How Testicular Cancer Is Diagnosed

Testicular cancer is usually first identified by the appearance of a hardened, painless lump in the testicle. In the majority of cases, the lump will not be cancerous but will still need to undergo an evaluation by a doctor. This will usually involve an ultrasound to check for the presence of a tumor and blood tests able to detect proteins know as tumor markers. If cancer is strongly suspected, a surgery known as a radical inguinal orchiectomy may be performed to remove both the tumor and affected testicle for analysis in the lab.

Other imaging tests can be used to determine whether the cancer has spread beyond the site of the initial tumor and to evaluate how effectively cancer treatment may be working.

testicular cancer diagnosis
Illustration by Joshua Seong, Verywell 

Self-Checks

While there is no home testing kit available to diagnose testicular cancer, you can perform what is called a testicular self-exam (TSE). Consider doing this on monthly basis during a shower or bath, as warm water relaxes the testicles and scrotum, making it easier to detect any abnormalities that may be present.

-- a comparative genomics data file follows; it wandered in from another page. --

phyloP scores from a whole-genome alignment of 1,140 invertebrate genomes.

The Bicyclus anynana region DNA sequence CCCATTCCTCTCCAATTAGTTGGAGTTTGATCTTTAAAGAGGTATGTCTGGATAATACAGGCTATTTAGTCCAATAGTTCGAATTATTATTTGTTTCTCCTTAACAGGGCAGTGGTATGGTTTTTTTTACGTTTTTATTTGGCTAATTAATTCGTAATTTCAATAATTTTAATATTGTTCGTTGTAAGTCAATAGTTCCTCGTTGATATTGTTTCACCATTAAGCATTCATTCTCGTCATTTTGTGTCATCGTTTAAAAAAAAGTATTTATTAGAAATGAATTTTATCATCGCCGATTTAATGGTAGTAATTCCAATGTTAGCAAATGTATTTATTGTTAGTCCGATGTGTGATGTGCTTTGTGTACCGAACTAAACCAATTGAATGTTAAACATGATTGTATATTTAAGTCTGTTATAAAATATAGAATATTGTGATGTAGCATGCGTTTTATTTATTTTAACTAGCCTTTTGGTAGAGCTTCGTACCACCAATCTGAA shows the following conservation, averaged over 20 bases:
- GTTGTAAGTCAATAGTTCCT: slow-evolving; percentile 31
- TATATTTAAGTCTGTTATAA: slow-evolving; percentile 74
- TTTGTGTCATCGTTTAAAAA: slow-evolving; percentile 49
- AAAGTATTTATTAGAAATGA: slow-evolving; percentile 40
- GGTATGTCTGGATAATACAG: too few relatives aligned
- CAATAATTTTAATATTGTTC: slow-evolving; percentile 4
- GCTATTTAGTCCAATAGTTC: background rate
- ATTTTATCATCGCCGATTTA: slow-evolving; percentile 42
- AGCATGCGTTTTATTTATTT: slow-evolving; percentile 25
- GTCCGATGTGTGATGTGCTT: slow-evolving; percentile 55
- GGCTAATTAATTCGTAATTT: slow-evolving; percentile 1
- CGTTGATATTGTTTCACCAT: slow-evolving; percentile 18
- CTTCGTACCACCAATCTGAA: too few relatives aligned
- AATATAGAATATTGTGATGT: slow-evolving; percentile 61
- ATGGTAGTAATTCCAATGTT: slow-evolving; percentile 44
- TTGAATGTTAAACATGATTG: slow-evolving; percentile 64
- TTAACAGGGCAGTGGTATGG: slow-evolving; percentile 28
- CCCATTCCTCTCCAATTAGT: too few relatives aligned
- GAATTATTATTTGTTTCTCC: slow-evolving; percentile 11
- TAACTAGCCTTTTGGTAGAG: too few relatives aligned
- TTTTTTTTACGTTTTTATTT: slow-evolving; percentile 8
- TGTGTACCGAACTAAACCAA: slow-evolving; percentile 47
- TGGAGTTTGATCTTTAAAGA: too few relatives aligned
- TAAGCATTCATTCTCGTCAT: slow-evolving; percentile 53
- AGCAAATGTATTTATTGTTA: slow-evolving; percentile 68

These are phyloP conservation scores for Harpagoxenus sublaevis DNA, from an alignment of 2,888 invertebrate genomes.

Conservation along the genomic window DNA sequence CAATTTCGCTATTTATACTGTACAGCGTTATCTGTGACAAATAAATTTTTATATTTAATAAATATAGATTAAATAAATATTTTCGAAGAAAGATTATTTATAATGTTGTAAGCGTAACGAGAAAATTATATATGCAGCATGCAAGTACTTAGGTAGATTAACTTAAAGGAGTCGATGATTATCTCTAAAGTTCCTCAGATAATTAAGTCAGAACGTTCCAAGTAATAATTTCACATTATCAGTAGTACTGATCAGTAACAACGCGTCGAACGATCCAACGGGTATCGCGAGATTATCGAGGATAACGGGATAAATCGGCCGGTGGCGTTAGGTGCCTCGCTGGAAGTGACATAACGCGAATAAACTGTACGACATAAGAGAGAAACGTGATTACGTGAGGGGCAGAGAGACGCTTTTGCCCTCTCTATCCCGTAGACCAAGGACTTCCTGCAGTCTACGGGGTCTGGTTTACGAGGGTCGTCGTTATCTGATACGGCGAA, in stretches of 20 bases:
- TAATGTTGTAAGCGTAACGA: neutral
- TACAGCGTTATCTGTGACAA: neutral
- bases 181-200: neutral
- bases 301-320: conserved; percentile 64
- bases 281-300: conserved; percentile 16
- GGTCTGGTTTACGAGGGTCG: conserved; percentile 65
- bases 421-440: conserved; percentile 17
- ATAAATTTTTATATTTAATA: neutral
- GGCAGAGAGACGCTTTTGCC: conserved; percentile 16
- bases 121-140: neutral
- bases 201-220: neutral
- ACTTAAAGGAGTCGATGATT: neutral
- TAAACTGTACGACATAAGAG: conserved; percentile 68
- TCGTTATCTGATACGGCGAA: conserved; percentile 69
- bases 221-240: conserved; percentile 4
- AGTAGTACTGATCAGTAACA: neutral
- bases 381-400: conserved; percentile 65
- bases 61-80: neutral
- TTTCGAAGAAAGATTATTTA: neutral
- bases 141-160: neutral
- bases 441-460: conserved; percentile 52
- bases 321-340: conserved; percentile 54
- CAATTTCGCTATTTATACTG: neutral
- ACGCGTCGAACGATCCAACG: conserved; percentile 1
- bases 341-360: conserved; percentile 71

To perform a TSE:

  1. Support each testicle with one hand and examine it with the other.
  2. Gently roll each testicle between your thumb and fingers. Become familiar with its structure. It should feel firm and smooth, like a hard-boiled egg without the shell. Note the rope-like structure (epididymis) that is attached to the back. This allows sperm to pass from the testicle and should not be mistaken for a lump.
  3. Once you have become familiar with the anatomy, feel around for any lumps, masses, or nodules.
  4. If you don’t find anything, try to remember the size, shape, and weight of each testicle and the feel and appearance of the epididymis, so you check for any changes on the next self-exam.
  5. If you do find a lump, take note of the characteristics. Most testicular tumors will be painless. They may be smaller than a pea or larger than a marble and can either be movable or immovable.